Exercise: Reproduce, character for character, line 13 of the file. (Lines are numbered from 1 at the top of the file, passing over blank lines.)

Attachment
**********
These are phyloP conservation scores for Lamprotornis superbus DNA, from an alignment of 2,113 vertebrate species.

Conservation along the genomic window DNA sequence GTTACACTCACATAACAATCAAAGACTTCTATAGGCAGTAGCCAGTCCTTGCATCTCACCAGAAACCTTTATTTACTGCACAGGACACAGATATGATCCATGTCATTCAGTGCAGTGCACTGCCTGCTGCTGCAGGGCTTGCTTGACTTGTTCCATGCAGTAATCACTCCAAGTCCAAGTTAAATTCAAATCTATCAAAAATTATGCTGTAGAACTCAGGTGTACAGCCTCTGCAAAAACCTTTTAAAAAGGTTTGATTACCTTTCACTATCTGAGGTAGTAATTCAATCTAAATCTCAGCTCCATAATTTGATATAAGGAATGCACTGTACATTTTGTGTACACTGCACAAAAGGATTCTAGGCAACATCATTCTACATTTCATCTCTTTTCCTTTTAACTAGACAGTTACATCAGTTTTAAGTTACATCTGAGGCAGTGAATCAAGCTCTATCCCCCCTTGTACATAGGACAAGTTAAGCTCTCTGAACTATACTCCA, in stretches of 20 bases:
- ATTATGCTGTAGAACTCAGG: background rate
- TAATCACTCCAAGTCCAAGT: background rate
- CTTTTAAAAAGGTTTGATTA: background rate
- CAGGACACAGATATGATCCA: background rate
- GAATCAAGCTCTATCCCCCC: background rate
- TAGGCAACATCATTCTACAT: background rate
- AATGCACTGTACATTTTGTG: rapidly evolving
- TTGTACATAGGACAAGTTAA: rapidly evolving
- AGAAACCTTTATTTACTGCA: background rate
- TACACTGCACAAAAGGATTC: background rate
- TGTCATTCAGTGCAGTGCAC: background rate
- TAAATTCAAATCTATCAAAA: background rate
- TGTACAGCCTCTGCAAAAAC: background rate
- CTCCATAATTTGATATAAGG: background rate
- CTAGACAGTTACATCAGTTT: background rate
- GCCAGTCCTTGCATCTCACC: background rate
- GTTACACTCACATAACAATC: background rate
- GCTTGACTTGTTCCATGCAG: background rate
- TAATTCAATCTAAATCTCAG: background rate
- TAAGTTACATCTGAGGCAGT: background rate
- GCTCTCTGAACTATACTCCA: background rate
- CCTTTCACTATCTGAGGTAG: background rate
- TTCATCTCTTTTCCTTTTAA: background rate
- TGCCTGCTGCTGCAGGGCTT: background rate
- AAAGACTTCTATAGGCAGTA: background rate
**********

- TGTCATTCAGTGCAGTGCAC: background rate